We are just scratching the surface—there are so many more opportunities for dual language speakers on job boards like Indeed and Glassdoor. (Just enter the keyword "bilingual" in the search bar when you're filtering listings). But even if your dream job doesn't require knowledge of second language, that doesn't mean you shouldn't advertise your fluency in your cover letter and resume. If nothing else, it immediately will set you apart from the competition.

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Over the past month, both Haiti and Afghanistan have been pummeled by tragic disasters that left devastation in their wake.

In Haiti, a 7.2 magnitude earthquake erupted, leading over to 2,189 deaths and counting. A few hours later, in Afghanistan, Kabul fell to the Taliban just after U.S. troops had pulled out after 20 years of war.

In many ways, these disasters are both chillingly connected to US interference. The United States invaded Haiti in 1915, ostensibly promising to restore order after a presidential assassination but really intending to preserve the route to the Panama Canal and to defend US creditors, among other reasons.

But the US forces soon realized that they were not able to control the country alone, and so formed an army of Haitian enlistees, powered by US air power and intended to quell Haitian insurrection against US controls. Then, in 1934, the US pulled out on its own, disappointed with how slow progress was going. Haiti's institutions were never really able to rebuild themselves, leaving them immensely vulnerable to natural disasters.

Something similar happened in Afghanistan, where the US sent troops and supported an insurgent Afghan army – only to pull out, abandoning the country they left in ruins, with many Afghans supporting the Taliban.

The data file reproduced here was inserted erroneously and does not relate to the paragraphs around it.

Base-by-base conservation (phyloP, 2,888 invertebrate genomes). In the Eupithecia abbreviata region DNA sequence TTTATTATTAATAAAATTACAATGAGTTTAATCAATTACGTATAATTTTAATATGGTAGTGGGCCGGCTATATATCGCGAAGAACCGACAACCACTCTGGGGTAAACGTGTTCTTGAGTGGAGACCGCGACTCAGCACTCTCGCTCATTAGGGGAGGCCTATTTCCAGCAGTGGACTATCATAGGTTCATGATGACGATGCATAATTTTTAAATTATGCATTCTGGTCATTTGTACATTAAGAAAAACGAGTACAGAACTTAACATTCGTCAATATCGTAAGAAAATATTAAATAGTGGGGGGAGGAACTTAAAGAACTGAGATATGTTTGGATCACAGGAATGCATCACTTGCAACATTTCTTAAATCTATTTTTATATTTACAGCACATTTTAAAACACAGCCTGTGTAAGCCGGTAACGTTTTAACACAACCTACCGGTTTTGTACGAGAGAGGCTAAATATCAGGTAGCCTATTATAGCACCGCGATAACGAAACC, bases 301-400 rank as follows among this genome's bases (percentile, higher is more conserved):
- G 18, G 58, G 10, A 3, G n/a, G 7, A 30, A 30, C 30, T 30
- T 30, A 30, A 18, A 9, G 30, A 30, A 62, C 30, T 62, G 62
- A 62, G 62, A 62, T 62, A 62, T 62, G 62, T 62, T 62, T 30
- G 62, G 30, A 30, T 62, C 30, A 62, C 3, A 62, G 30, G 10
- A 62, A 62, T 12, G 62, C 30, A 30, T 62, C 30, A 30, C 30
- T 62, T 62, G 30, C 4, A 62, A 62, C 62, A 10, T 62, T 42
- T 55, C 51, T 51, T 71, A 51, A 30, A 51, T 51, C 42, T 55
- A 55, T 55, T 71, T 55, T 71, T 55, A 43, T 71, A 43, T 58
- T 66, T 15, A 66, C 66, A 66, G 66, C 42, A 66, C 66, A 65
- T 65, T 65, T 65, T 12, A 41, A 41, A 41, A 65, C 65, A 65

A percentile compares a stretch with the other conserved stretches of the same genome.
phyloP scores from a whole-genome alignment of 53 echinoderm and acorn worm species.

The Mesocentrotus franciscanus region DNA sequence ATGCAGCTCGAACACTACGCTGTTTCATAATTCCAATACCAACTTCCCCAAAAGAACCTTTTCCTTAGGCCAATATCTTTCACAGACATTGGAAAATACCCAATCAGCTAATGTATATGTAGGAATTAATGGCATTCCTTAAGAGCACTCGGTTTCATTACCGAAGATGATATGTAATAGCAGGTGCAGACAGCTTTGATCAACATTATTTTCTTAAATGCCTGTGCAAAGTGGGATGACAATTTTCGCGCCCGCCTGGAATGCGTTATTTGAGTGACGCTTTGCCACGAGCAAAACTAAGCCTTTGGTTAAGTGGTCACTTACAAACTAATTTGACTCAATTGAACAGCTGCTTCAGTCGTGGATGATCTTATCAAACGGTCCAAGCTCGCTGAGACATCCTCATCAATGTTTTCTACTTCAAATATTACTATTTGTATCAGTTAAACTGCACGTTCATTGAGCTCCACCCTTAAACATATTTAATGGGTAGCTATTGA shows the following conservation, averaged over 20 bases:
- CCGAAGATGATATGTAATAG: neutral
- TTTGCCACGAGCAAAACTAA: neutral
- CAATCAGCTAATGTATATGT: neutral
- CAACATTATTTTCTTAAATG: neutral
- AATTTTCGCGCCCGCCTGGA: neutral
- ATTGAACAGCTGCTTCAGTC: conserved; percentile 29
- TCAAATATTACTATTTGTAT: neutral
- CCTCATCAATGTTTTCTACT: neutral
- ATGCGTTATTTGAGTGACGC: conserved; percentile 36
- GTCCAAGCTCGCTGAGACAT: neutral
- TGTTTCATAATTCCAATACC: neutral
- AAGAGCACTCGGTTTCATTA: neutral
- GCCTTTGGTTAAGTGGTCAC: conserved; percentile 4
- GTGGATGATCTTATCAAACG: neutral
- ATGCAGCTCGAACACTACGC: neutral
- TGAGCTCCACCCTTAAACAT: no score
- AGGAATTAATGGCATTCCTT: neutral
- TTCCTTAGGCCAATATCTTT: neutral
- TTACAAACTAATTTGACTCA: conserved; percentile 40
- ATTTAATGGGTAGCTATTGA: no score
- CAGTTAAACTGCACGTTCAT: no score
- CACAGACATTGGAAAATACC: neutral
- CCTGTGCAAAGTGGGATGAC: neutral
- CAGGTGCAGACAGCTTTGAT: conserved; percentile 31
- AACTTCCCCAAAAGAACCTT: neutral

In both cases, defense contractors benefited by far the most from the conflict, making billions in profits while civilians faced fallout and devastation. While the conflicts and circumstances are extremely different and while the US is obviously not solely to blame for either crisis, it's hard not to see the US-based roots of these disasters.

Today, in Haiti and Afghanistan, civilians are facing unimaginable tragedy.

Here are charities offering support in Afghanistan:

1. The International Rescue Committee is looking to raise $10 million to deliver aid directly to Afghanistan

2. CARE is matching donations for an Afghanistan relief fund. They are providing food, shelter, and water to families in need; a donation of $89.50 covers 1 family's emergency needs for a month.

3. Women for Women International is matching donations up to 500,000 for Afghan women, who will be facing unimaginable horrors under Taliban control.


4. AfghanAid offers support for people living in remote regions of Afghanistan.

5. VitalVoices supports female leaders and changemakers and survivors of gender-based violence around the world.

Here are charities offering support in Haiti:

1. Partners in Health has been working with Haiti for a long time, and they work with the Department of Health rather than around them, which is extremely important in a charity.

2. Health Equity International helps run Saint Boniface Hospital, a hospital in Haiti close to the earthquake's epicenter.

3. SOIL is an organization based Haiti, "a local organization with a track record of supporting after natural disasters." They are distributing hygiene kits and provisions on the ground to hospitals and to victims of the earthquake.

4. Hope for Haiti has been working in emergency response in Haiti for three decades, and their team is comprised of people who live and work in Haiti. They focus on supporting children and people in need across Haiti.

via Tiffany & Co.

When the new Tiffany's campaign was unveiled, reactions were mixed.